You were born in Korea, and then immigrated here. Tell us about your family.
My parents came to the U.S. for school. They were actually living here in the United States before I was born, and had me in Korea, so that if they wanted to go back that I would have Korean citizenship. They decided to stay in the U.S. We lived in Oregon for a bit, and then we lived in Cambridge, Massachusetts; and we moved down, when I was about ten, to North Carolina. Now my parents have a lavender farm in coastal Washington.
Do you think about what your life would have been like if they had decided to go back?
I’ve been thinking about that a lot recently. I have a lot of opportunity here, but I find myself getting very frustrated about certain things. Like, am I going to be dealing with certain race and identity issues my entire life? It’s never going to end, but somehow I just thought I would grow up and it would. It would be different if I’d grown up in Korea. But then I think of my cousins there, and I probably have a more interesting life here than I could have had there. I have no idea. Maybe I would be like an aging Korean rapper if I had stayed. That would be good.
You’d also be so stylish.
I cannot find any clothes in Korea. It’s like literally I couldn’t find one thing that would fit me in Seoul. Everyone is so skinny! I’m a behemoth in Korea.
Do you remember the first sports team you ever loved?
As far as my dad was concerned, sports was an effort at assimilation.
It was the Boston Red Sox. My dad took me to a lot of games. Baseball is pretty big in Korea, but as far as my dad was concerned, I think it was an effort at assimilation. They were very, very aggressive about that when my sister and I were growing up. Sometimes I think that it was probably almost overboard, but they wanted us to have very typical American lives. So from a very young age, I was playing Little League and going to Red Sox games. It helped me, socially. It’s not like I grew up in Flushing, or Koreatown. I think it was strategic on their part. But I haven’t really asked them, and he likes sports, too, so maybe it was just that he wanted to go to the baseball game and watch the Red Sox.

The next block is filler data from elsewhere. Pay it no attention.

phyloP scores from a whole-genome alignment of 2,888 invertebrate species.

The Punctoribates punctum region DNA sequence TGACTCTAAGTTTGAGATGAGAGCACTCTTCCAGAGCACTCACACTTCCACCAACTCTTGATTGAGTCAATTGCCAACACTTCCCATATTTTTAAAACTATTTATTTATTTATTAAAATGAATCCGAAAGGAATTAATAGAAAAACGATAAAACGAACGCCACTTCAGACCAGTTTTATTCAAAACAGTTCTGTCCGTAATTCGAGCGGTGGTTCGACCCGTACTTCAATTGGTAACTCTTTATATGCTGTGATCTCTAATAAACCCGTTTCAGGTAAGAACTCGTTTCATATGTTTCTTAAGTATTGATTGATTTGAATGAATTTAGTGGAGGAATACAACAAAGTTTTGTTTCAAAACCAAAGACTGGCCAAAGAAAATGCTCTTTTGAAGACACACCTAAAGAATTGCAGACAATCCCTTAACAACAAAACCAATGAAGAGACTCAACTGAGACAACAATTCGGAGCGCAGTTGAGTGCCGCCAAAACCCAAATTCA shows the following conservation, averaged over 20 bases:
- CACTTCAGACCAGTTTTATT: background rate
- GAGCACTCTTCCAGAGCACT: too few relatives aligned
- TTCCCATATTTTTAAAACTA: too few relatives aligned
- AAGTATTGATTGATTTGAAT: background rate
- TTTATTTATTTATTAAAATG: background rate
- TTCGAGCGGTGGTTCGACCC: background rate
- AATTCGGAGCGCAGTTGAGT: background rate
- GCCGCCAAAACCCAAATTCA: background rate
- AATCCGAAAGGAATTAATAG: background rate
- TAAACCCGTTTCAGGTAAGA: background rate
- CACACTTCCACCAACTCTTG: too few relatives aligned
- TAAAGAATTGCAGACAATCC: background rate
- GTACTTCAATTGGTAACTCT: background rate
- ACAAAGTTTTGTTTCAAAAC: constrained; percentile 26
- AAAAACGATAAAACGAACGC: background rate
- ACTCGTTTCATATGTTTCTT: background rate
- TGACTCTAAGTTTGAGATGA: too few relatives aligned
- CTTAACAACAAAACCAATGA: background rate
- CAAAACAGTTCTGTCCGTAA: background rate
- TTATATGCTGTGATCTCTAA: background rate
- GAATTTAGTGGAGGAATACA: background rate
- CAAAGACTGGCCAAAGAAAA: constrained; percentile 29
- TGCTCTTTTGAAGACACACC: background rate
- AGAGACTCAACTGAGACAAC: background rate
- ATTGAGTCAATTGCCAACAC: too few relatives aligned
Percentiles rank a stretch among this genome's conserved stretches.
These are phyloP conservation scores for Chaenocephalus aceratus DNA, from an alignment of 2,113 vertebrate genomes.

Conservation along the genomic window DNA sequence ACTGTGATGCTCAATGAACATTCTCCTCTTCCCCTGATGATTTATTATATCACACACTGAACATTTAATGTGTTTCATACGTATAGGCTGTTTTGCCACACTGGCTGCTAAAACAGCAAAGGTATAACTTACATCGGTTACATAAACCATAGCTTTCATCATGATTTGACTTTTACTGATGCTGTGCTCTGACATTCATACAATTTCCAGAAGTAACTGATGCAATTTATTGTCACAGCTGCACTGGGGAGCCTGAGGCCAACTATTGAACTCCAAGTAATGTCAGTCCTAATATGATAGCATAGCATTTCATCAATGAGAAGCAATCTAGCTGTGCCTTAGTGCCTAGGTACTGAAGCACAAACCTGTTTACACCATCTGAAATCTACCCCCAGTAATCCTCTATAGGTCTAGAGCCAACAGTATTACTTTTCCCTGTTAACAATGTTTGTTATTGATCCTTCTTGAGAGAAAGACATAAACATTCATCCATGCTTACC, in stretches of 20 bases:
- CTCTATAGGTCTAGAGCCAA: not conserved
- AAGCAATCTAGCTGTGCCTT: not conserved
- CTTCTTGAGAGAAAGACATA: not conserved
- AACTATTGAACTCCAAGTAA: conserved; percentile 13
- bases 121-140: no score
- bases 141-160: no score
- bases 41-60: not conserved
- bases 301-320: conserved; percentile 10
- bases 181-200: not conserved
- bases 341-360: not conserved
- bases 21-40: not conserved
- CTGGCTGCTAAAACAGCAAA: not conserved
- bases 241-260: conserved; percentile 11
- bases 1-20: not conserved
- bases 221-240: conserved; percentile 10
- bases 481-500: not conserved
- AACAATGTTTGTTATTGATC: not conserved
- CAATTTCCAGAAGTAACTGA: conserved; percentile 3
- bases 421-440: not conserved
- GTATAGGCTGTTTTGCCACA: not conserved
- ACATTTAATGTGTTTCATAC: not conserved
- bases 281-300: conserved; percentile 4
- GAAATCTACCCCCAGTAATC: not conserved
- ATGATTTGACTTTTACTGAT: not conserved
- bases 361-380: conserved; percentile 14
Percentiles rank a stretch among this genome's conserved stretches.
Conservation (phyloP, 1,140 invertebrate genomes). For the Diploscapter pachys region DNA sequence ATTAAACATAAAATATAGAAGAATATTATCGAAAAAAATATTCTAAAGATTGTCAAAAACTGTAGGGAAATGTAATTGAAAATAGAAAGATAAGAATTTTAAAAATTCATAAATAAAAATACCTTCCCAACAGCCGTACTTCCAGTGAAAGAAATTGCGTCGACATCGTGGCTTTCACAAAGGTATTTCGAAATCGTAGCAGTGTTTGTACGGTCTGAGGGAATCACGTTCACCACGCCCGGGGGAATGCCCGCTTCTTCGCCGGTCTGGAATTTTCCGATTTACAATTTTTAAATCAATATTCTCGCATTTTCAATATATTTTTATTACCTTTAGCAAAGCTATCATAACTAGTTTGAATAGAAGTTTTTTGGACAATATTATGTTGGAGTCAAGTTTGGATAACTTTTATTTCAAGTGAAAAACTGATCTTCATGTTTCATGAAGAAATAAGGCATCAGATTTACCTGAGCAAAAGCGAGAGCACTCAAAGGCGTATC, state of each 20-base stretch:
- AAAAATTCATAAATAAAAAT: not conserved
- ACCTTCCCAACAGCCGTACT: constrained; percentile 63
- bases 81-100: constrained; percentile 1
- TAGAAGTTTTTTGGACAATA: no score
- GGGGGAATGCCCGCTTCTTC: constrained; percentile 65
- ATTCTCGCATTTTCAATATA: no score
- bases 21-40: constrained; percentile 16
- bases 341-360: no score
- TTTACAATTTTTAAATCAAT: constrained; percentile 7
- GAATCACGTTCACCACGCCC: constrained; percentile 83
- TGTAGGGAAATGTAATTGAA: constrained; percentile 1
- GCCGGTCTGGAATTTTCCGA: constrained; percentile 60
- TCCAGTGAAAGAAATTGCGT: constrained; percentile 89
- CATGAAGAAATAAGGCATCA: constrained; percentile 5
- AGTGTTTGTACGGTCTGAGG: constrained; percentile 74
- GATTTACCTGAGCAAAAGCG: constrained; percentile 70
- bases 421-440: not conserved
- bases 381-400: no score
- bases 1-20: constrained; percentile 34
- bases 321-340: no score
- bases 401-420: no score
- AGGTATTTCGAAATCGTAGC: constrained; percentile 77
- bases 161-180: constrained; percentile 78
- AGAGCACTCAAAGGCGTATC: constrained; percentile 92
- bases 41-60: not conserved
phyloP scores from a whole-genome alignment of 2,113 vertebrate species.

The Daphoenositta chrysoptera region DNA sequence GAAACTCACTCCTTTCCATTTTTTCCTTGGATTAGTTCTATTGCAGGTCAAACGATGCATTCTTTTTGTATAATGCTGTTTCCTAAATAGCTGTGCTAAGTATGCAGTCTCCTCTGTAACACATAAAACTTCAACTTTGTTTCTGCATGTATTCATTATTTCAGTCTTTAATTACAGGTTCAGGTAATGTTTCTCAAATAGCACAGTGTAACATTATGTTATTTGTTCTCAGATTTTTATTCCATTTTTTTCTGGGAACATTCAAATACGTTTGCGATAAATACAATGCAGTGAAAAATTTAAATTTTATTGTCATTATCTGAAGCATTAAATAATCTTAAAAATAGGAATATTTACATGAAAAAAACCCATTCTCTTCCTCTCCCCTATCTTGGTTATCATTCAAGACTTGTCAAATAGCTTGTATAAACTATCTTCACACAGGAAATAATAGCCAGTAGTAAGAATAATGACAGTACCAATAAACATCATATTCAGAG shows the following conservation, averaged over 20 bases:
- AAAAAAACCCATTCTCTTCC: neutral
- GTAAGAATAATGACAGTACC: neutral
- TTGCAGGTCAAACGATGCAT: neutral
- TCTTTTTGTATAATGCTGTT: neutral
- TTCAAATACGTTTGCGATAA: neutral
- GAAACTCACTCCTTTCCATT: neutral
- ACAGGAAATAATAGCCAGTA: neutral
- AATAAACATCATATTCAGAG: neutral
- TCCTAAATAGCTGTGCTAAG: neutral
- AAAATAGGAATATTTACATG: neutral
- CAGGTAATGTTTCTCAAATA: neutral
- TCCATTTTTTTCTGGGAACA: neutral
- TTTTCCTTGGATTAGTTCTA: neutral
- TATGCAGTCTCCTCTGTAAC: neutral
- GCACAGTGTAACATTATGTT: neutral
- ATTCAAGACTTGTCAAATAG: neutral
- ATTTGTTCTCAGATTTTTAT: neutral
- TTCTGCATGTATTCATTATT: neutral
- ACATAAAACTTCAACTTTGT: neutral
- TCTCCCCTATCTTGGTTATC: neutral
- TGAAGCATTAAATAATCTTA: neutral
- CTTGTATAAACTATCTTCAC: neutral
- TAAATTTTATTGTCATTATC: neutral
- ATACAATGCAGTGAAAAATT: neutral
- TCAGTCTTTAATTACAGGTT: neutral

There are a lot of deep loyalties among immigrant communities to their entry point team. Amy always remembers watching the Bears with her dad growing up, how that was a way to connect to American culture together.
Yeah. It’s an easy civic thing that they can glom onto and learn about especially if they come from countries where that sport exists, like Koreans with baseball. Every Korean knows what baseball is, and has watched baseball on TV growing up, or gone to a lot of games. And if that team brings on a player from your country, it elevates even further. Koreans went to Dodger Stadium before Chan Ho Park started playing. But now every single restaurant in Koreatown in L.A. has a Hite beer ad with the Korean players. And there’s signs above the dugout in different languages. That’s the sort of outreach that really welcomes different communities in, and it really helps a team flourish and become a bigger symbol of the city.
Are you still a Red Sox fan?
I don’t really have any rooting interests in American sports, anymore, except for Lebron James. And Jeremy Lin.
The U.S. isn’t enough of an underdog.
Who do you root for in the Olympics?
I generally root for Mexico and Korea. I have a hard time rooting for the United States. But I cheer for the U.S. gymnasts.
I think because the U.S. isn’t enough of an underdog. I tend to root for teams that lose horribly and tragically. I’m one of the terrible Red Sox fans who just stopped watching after 2004 when they won. It needs to be embattled.
You basically want everything to be Remember the Titans.
Yeah exactly. It’s the most powerful narrative in sports. It’s why every movie is like that. I just want the scrappy underdogs to win. I guess it’s still very powerful for me.
Do you feel like U.S. gymnasts are an underdog?
No, I don’t know why I cheer for them. It’s totally irrational. Probably has to do with a childhood obsession. But I do root for the U.S. table tennis team. It’s so fun.Who do you cheer for? Tell us. If you like this, you’ll love these. Jad Abumrad: Exploring The Margins On Radiolab Pepón Osorio Osorio On Reforming His Identity Podcast Ep 2: To Margaret Cho We Go